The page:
Illness and training

April 11, 2012

So, in typical springtime style, I’m currently laid out with a nasty fever and chills. Like most type-A racer geeks, all I can think about is how I’m missing my workouts. The temptation before I had a coach (and coaching is something that not everyone can afford, including myself were it not that my team provides it at a price a student can afford) was to try and “make up” for lost time as soon as I was capable of throwing a leg over the top tube. I’m here to tell everyone who is currently getting the nasty flu that’s out there right now to STOP RIGHT NOW.

DO NOT TRY AND MAKE UP YOUR MISSED WORKOUTS. This is like the best way to throw yourself deeper into the hole, get yourself sick again, or worse yet end your season early. Even if you aren’t racing and just trying to ‘stay in shape’ like most of us are (and admittedly I don’t race that much these days) you really have to get back on the horse S-L-O-W-L-Y.

Although you may feel better, you probably aren’t fully recovered. Also, your workout schedule, especially in the case of coaching, is carefully planned not to overload your system. You go and overdo it on one day and you’ll be forced to take a longer time to recover. The optimal ‘fitness increases’ in cycling are seen with consistant riding, with very carefully planned periods of effort and recovery, and even taking a week easy after a “training block” where you slowly increase the stress seen by your body.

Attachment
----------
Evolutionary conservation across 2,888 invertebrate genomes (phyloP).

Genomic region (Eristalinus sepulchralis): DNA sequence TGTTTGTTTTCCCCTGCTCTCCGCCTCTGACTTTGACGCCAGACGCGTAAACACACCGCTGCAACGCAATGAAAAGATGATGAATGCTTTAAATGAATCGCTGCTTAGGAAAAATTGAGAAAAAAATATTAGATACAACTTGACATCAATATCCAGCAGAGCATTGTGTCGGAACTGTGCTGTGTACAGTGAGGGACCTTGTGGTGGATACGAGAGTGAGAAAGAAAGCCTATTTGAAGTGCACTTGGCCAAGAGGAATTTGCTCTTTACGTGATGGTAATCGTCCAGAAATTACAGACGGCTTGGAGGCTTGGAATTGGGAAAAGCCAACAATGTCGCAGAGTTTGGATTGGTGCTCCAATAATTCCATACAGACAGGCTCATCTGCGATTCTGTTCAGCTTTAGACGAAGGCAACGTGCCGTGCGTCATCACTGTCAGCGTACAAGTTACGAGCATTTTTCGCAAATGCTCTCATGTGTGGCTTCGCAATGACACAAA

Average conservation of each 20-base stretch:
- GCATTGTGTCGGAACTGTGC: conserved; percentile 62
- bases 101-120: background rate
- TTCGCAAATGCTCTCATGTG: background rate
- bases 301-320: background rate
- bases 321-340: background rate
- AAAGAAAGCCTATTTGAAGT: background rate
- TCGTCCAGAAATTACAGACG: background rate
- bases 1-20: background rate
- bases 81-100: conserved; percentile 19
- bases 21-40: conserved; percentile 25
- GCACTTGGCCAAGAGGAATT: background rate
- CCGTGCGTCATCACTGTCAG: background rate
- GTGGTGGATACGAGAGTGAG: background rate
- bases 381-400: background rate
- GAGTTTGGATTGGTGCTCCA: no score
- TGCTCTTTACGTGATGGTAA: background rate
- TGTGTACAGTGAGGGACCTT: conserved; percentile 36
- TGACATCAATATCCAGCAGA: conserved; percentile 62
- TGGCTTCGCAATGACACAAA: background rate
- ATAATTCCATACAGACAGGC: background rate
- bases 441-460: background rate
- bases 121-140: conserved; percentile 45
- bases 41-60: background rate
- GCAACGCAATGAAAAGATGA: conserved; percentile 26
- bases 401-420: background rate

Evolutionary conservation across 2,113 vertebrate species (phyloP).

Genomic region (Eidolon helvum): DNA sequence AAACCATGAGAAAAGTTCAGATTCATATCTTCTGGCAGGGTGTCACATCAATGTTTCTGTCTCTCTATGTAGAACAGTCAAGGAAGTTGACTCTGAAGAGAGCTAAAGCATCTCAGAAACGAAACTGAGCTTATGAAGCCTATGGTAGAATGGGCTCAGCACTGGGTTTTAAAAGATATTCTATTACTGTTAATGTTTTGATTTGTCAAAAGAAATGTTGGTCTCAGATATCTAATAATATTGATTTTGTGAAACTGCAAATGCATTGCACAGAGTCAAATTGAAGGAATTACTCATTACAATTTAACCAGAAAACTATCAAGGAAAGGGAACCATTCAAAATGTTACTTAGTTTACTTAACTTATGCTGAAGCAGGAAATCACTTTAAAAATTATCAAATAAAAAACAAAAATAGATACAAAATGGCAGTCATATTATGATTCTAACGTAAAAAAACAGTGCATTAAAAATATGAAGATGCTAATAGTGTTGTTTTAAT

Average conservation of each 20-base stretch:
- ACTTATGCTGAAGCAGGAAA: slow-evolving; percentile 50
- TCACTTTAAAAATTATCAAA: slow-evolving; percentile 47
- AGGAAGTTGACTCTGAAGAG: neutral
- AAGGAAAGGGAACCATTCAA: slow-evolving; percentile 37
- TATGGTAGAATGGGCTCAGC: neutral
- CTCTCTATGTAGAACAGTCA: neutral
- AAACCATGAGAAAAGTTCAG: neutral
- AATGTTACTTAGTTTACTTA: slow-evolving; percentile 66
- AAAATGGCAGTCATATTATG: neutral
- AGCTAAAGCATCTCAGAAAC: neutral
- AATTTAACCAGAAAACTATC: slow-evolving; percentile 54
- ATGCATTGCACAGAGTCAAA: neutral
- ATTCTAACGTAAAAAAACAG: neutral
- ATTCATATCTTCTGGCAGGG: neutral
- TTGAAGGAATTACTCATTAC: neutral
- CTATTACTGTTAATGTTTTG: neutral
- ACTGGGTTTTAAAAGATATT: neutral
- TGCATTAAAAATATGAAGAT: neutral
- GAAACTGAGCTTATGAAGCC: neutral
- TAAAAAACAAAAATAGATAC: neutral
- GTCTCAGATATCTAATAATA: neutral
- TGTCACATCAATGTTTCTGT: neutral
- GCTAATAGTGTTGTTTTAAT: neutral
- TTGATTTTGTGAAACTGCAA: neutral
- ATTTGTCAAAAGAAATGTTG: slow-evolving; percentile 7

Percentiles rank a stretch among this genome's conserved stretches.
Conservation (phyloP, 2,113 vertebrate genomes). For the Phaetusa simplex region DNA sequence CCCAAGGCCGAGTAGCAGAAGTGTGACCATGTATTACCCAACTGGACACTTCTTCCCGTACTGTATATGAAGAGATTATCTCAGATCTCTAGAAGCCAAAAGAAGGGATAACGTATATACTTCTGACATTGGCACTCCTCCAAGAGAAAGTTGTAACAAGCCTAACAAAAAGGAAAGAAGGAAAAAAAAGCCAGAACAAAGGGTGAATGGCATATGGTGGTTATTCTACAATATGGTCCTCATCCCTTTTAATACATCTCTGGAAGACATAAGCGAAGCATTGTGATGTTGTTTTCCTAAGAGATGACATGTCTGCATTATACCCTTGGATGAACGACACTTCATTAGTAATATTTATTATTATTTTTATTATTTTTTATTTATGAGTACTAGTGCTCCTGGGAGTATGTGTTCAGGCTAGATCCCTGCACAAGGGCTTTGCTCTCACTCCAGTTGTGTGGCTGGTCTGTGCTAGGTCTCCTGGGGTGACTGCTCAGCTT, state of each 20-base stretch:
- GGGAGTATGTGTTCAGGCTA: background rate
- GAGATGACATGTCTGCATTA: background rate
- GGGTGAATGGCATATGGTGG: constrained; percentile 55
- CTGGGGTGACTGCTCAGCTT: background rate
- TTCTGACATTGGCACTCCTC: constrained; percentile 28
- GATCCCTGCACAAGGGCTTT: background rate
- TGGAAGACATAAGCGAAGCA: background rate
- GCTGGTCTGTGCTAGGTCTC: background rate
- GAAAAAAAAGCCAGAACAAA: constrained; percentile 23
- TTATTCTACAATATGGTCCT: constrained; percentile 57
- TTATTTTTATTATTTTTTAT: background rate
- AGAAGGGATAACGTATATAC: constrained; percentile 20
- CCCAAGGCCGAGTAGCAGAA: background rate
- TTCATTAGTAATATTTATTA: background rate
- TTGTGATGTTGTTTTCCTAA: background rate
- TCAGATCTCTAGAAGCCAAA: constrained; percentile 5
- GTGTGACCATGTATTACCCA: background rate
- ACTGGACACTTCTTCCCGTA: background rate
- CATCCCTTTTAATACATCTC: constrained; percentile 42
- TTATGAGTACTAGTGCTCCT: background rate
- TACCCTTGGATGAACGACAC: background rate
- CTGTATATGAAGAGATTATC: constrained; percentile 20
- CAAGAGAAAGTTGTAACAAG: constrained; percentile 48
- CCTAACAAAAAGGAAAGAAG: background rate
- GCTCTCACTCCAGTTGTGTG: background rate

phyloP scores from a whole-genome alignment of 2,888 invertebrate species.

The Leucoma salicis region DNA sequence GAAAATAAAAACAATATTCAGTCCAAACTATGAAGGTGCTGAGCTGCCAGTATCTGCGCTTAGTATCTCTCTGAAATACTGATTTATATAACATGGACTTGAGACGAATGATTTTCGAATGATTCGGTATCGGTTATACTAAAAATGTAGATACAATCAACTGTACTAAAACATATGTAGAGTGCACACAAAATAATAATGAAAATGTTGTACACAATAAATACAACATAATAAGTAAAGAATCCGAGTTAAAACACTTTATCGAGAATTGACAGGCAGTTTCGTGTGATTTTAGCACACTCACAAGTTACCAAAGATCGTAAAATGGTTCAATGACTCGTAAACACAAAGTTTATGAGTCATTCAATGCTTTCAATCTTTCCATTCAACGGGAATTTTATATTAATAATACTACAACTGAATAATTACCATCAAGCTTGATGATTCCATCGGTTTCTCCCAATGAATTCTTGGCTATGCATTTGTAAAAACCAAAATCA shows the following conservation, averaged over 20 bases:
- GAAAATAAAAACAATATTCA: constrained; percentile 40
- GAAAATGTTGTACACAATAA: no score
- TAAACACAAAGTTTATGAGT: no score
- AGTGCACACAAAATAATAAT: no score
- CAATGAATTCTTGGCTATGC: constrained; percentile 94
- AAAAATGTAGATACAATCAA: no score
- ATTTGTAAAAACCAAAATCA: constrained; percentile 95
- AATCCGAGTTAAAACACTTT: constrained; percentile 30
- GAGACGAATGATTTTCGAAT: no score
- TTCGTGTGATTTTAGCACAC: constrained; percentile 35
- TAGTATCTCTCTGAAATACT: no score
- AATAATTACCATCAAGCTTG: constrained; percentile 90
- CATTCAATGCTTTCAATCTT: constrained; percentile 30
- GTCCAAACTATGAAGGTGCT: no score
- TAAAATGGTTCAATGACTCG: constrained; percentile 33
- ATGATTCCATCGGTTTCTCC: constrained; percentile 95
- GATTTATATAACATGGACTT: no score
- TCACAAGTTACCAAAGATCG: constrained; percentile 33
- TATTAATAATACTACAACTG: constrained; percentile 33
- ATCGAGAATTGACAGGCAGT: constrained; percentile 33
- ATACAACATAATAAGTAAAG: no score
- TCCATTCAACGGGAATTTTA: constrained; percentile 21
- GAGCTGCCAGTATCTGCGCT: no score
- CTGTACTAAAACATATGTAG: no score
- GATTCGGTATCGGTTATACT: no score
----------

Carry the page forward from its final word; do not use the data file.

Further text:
Sure, you can get faster just going out and hammering every time you ride. This is especially useful if you can’t ride very often, since your recovery days are taken up with the other things in life, like laundry, diaper changing, and your job. The best situation, though, is to be able to get in a little bit of work every day, and slowly build your fitness over a long period. An often used phrase is “you have to go slow sometimes to go fast.”

 

So if you’re feeling under the weather, resist the temptation and take it easy when you jump back in the saddle. The better you treat yourself in the long run, the more enjoyment you’ll get. I see too many guys get burnt out on riding and racing when they take it too seriously. I was even at that point before I decided to back off a bit and just enjoy the ride.

See you out there!

-Mil


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